Mars opposition: Red Planet set for wonderful close encounter with Earth

Rodiano Bonacci
Giugno 19, 2018

The reason that Mars will come so close to Earth can be explained by the particular characteristics of the planets' orbits.

The two planets will come closer to each other in their orbits around the sun due to a phenomenon, which is known as "perihelic opposition". Earth makes two trips around the sun in about the same amount of time that Mars takes to make one trip.

Some perihelic oppositions bring Earth and Mars closer together than others. The phenomenon was last observed in May 2016.

Mars only comes close enough to allow this kind of view every 15 to 17 years.

Astronomers and stargazers will get a chance to get up close and personal with Mars over the next six weeks, as the Earth passes between the Red Planet and the sun.

As a result, Mars and Earth will come closer to each other over the next few weeks.

The red planet will be able to be seen by the naked eye throughout July, outshining all but the brightest stars. The distance between the two planets, according to NASA, will cover around 35.8 million miles.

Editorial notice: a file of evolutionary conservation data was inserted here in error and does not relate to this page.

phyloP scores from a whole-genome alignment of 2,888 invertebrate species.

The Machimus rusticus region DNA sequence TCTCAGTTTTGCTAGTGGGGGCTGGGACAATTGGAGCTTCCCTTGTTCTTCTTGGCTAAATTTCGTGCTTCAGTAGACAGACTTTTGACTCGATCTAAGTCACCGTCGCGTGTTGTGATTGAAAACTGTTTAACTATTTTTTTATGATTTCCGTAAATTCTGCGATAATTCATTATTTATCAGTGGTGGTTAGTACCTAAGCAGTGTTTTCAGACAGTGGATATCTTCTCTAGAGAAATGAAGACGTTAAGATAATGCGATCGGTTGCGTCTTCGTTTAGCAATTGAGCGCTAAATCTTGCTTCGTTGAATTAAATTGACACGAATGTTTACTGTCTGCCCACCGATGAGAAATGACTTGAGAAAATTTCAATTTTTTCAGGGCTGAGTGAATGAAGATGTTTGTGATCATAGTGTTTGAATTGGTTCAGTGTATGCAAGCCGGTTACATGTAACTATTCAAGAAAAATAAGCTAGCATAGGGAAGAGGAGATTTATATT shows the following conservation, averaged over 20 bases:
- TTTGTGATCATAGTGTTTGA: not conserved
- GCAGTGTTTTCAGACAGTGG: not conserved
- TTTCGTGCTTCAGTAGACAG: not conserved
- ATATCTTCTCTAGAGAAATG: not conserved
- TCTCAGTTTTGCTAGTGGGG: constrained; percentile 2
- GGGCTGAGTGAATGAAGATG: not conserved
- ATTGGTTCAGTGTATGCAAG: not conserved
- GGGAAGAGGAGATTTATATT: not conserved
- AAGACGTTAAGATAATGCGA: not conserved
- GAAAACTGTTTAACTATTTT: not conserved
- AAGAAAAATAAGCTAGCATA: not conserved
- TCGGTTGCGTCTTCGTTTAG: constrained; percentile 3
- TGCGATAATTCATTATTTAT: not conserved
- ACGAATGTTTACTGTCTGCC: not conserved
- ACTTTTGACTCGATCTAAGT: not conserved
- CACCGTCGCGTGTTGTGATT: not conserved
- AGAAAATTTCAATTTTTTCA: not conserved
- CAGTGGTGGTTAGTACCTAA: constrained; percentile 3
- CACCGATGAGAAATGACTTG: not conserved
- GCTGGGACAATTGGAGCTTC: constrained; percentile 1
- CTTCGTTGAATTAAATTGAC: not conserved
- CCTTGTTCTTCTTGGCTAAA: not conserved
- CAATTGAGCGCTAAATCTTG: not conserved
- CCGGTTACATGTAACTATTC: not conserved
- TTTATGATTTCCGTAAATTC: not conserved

"Mars will be visible from almost everywhere on Earth in July after sunset (only folks in the far north like Alaska, northern Canada, Greenland and Iceland won't be able to see it since it won't clear the southern horizon)-but all of the mainland US, most of Canada, Europe and Asia, all of Africa, Central and South America, Australia, and Antarctica can see Mars in July", Regas said.

"In fact, you will be hard pressed to miss it", Regas told Newsweek. It will look like a glowing orange beacon of light rising in the southeast after sunset.

"Currently the brightest "star", Mars will triple in brightness leading up to July 27". "And you'll see it every night for the next several months".

On July 31, when Mars will be at its brightest, it will be 57.6 million kilometres away from Earth, according to The Weather Channel. What's more, this record is expected to stand until the year 2287. Last month, Jupiter was in opposition to our planet, swinging within 658 million km of Earth.

Yet the orbits of both planets are slightly tilted, and follow different paths. "Gravitational tugging by the other planets constantly changes the shape of our orbits a little bit".

Altre relazioniGrafFiotech

Discuti questo articolo

Segui i nostri GIORNALE